President Obama has called for the creation of an infrastructure bank. Congress must follow his lead.
“It’s not a bigger government we need,” President Obama said in the State of the Union address, “but a smarter government that sets priorities and invests in broad-based growth.” The creation of a national infrastructure bank is a “smarter government” idea whose time has come.
Plans for a national infrastructure bank – one that uses federal funds to incentivize or leverage even greater investment, public and private, in large-scale public-purpose projects – have been percolating since the 1990s. President Obama has long been a champion, and the idea has enjoyed bipartisan support in Congress and backing from the likes of the AFL-CIO and U.S. Chamber of Commerce. Yet we remain stalled in enacting this kind of finance facility, despite the weight of evidence of its potential efficacy and the urgency of the infrastructure (and financing) need. It is time, as the president urged, to put the nation’s interest before party, and to use this kind of public-private partnership to make the investments vital to our economic prosperity.
Arguments in favor of the I-Bank are premised on simple logic. Investments in the infrastructure we require to remain economically competitive – improved roads and bridges, high-speed rail, a new power grid, universal broadband access, renewable energy – will also put people to work. “Smart” use of some of our public dollars via grants, loans, loan guarantees, and other risk-mitigating instruments can encourage or stimulate substantially greater investment in these projects by states, municipalities, and private sector actors. Senators John Kerry, Kay Bailey Hutchison, and Mark Warner estimated that their proposed $10 billion American Infrastructure Financing Authority could unleash an additional $640 billion in infrastructure spending over the course of a decade.
With all this win-win, what explains the delay in actually establishing such a bank? First, given current fiscal constraints, every dollar counts, and even a few budgetary billions that promise significant return on investment may not deliver those returns in this election cycle. Instead, many in Congress prefer to retain prerogative over what and where investments are made (preferably in their districts) rather than cede allocation decisions to an independent authority. Second, despite the endorsements from pro-business groups like the Chamber of Congress, a number of conservative Republicans have voiced predictable remonstrations: concerns over project selection process (“picking winners”), fear that the investment needs of metropolitan areas will be privileged over those of rural states, and a general (and congenital) preference for state-level decision making.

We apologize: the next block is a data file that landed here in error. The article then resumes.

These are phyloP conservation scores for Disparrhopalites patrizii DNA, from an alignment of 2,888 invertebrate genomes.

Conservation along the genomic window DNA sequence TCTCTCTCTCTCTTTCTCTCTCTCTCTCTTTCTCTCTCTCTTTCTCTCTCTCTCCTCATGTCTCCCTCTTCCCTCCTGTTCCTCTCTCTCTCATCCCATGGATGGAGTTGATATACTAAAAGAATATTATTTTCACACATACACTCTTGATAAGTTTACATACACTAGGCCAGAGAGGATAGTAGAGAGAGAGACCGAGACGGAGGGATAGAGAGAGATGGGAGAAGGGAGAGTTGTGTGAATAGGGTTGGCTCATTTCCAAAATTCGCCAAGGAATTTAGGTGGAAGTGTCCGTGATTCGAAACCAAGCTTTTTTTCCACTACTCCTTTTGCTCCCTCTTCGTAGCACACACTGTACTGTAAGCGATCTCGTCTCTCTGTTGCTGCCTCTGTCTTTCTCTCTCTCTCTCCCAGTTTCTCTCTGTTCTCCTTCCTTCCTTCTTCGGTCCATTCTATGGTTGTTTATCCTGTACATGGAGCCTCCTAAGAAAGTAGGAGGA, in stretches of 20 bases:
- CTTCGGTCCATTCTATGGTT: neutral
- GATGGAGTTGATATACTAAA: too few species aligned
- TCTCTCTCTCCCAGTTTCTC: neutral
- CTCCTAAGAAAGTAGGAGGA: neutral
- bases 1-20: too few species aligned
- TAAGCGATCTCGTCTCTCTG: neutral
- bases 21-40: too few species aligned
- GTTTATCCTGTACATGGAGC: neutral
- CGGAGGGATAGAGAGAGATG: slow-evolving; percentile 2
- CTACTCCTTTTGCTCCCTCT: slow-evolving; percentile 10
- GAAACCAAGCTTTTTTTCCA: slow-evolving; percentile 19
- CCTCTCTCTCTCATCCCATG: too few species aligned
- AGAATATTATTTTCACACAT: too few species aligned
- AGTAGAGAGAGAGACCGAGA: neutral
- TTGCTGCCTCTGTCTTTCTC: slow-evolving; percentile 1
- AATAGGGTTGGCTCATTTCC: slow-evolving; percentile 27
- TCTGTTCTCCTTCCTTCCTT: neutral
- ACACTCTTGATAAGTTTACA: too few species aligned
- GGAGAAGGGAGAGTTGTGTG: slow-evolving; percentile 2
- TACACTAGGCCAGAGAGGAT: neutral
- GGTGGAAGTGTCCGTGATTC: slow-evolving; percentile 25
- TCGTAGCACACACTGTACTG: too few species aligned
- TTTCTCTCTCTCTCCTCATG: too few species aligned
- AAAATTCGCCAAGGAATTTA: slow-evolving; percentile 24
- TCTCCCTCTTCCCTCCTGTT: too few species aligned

In fact, states have already taken the lead on creating infrastructure banks, as necessity has bred all kinds of invention. In the U.S., approximately 75 to 85 percent of infrastructure spending is financed by state and local governments, an unsustainable burden for states whose budgets and borrowing capacity have been eviscerated by the global financial crisis. According to the Federal Highway Administration, 32 states have infrastructure banks, and many new entities are taking shape, from Alaska to Virginia. Last year, the New York Works Task Force, headed by Felix Rohatyn (who helped save New York City from bankruptcy in the 1970s) called for the creation of a multibillion-dollar infrastructure bank for the Empire State.
In Chicago, Mayor Rahm Emanuel, who as President Obama’s chief of staff was actively involved in the White House push for a national infrastructure bank, has created the Chicago Infrastructure Trust (CIT), designed to spur private capital investment in a range of infrastructure projects, including transportation, alternative energy technologies, and telecommunications and broadband access. The CIT will be capitalized by the likes of Citibank and JP Morgan and will fund projects with both debt and equity. The first local I-Bank of its kind, the CIT lies at the heart of Chicago’s new economic growth strategy.
A national infrastructure bank could learn from these local experiments. Private sector investment is not a panacea; it only lends itself to projects that can generate sufficient revenue, often in the form of user fees, like tolls on roads, to attract commercial capital. Sometimes, particularly when municipalities sell off assets, there can be unintended consequences to privatization. In 2008, Chicago mayor Richard Daley famously leased the city’s parking meters to a private consortium for a handsome upfront fee of $1.15 billion. However, subsequent valuations of the future parking meter revenues put them at approximately $11.6 billion over 75 years – money that will accrue to the private investors, not to the city for things like education, libraries, or transportation.